Copyright 2016 NPR. To see more, visit http://www.npr.org/. Transcript KELLY MCEVERS, HOST: President Obama is preparing for an historic visit to Cuba this weekend. Just a few months ago, he told Yahoo! News he would only go if the conditions were right. (SOUNDBITE OF ARCHIVED RECORDING) BARACK OBAMA: If in fact I with confidence can say that we're seeing some progress in the liberty and freedom and possibilities of ordinary Cubans, I'd love to use a visit as a way of highlighting that...

Copyright 2016 NPR. To see more, visit http://www.npr.org/. Transcript RENEE MONTAGNE, HOST: An American college student is facing 15 years of hard labor in North Korea. He's accused of trying to steal a sign from a hotel. The U.S. wants to bring him home, but if history is any indication, that will involve sending a high-level delegation to Pyongyang. NPR's Michele Kelemen reports. MICHELE KELEMEN, BYLINE: University of Virginia student Otto Warmbier was with a tour group in North Korea when...

Copyright 2016 NPR. To see more, visit http://www.npr.org/. Transcript ROBERT SIEGEL, HOST: The United Nations Refugee Agency is struggling to cope with the worst migrant crisis since World War II, and the Italian diplomat who now runs the organization has come to Washington to ask for help. His visit falls on the fifth anniversary of the war in Syria, the main driver of this refugee crisis. NPR's Michelle Kelemen reports. MICHELLE KELEMEN, BYLINE: With Syrian refugees stranded on European...

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Copyright 2016 NPR. To see more, visit http://www.npr.org/. Transcript STEVE INSKEEP, HOST: And now let's meet someone who has dedicated her life to promoting women's rights in a troubled part of the world. She will be honored tonight at the Kennedy Center here in Washington by the group Vital Voices. She's an Iraqi woman. Her fight began at home, as NPR's Michele Kelemen found out. MICHELE KELEMEN, BYLINE: Khanim Latif was just about 12 years old when her father forced her 14-year-old sister...

U.N. Secretary-General Ban Ki-moon's term expires at the end of this year. The election process to find a successor usually plays out behind closed doors. This year, though, the U.N. is trying something new — giving candidates a chance to make their case in public. And, there's a big push by activists to get a woman at the helm. Longtime U.N. watcher Jean Krasno is on a mission. The U.N. has had eight secretaries-general in its 70-year history — all of them men. Krasno, who teaches at The...

Copyright 2016 NPR. To see more, visit http://www.npr.org/. Transcript RENEE MONTAGNE, HOST: Now to a case that could strain relations between the U.S. and a key Gulf ally, the United Arab Emirates. The UAE has been holding two American citizens for a year and a half on what their family says are trumped-up terrorism charges. The two men - a father and son of Libyan descent - have allegedly been tortured, as NPR's Michele Kelemen reports. MICHELE KELEMEN, BYLINE: Twenty-eight-year-old Amal al...

Copyright 2016 NPR. To see more, visit http://www.npr.org/.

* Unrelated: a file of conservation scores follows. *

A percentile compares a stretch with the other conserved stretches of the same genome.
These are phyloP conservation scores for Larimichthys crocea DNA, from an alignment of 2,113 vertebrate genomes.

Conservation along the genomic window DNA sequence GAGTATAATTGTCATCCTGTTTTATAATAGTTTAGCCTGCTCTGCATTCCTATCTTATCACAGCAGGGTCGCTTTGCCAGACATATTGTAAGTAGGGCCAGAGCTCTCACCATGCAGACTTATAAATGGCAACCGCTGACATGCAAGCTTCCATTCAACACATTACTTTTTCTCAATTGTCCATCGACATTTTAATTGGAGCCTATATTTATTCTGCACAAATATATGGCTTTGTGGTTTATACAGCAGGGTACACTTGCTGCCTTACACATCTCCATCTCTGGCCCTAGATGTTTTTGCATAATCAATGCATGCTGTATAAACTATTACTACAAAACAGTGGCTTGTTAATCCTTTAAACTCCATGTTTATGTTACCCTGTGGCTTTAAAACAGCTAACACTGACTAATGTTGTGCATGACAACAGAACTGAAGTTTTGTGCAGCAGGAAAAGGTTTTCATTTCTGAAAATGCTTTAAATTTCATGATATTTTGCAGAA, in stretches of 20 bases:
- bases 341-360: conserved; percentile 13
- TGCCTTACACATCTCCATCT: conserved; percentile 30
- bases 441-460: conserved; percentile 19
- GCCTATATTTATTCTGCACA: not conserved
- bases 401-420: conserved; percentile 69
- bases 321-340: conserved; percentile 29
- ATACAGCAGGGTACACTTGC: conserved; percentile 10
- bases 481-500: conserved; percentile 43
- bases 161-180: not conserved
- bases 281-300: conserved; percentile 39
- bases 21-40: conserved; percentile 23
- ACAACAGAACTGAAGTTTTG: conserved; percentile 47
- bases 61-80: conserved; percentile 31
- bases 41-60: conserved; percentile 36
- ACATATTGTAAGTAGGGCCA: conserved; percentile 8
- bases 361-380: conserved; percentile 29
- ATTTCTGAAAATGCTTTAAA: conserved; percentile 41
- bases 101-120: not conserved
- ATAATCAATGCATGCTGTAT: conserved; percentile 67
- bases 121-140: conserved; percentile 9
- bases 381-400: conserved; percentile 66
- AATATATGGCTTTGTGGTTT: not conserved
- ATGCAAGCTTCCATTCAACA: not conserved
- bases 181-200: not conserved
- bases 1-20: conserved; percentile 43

Copyright 2016 NPR. To see more, visit http://www.npr.org/.

Copyright 2016 NPR. To see more, visit http://www.npr.org/. Transcript MICHEL MARTIN, HOST: We're going to begin the program in Munich today, where Secretary of State John Kerry has been working with Russia and other countries on plans to jumpstart peace talks over Syria and to get desperately needed aid to people there. It's a reminder that Russia may have been isolated over its actions in Ukraine, but now it's right back to the center of international diplomacy - at least when it comes to...

Copyright 2016 NPR. To see more, visit http://www.npr.org/. Transcript ARI SHAPIRO, HOST: The path forward in Syria is anything but clear, even after a diplomatic plan negotiated by Secretary of State John Kerry and his Russian counterpart. We'll hear from a Syrian doctor in a moment about the dire conditions there, and we'll explore the options the U.S. could take to help end the violence because this new plan may not do that. Now the U.S. and Russia have to convince the fighters to take a...

Copyright 2016 NPR. To see more, visit http://www.npr.org/. MARY LOUISE KELLY, HOST: The U.S. and Russia have agreed on a plan to deliver desperately needed humanitarian aid to Syria. And in one week, they say, the warring parties will enact a, quote, "cessation of hostilities" leading to peace talks. Secretary of State John Kerry calls it an ambitious timeline and acknowledges there's a tough road ahead. (SOUNDBITE OF ARCHIVED RECORDING) JOHN KERRY: You know, our hard work is obviously far...

Copyright 2016 NPR. To see more, visit http://www.npr.org/. Transcript KELLY MCEVERS, HOST: There's has been a life-or-death urgency to Secretary of State John Kerry's meeting today with his Russian counterpart in Munich, Germany. They're trying to restart the Syrian peace talks that the United Nations put on hold. The two men now say they have agree to try to implement a cease-fire and allow in humanitarian aid, but there is serious doubt about whether any of this will happen. These talks...

Copyright 2016 NPR. To see more, visit http://www.npr.org/. Transcript KELLY MCEVERS, HOST: There's a life-or-death urgency to Secretary of State John Kerry's meeting with his Russian counterpart in Munich, Germany, today. They're trying to restart the Syrian peace talks that the United Nations have put on hold. Meanwhile, Russian warplanes are bombing rebel areas in the Syrian government of Aleppo in support of the Syrian regime. Tens of thousands of people are fleeing for their lives. The...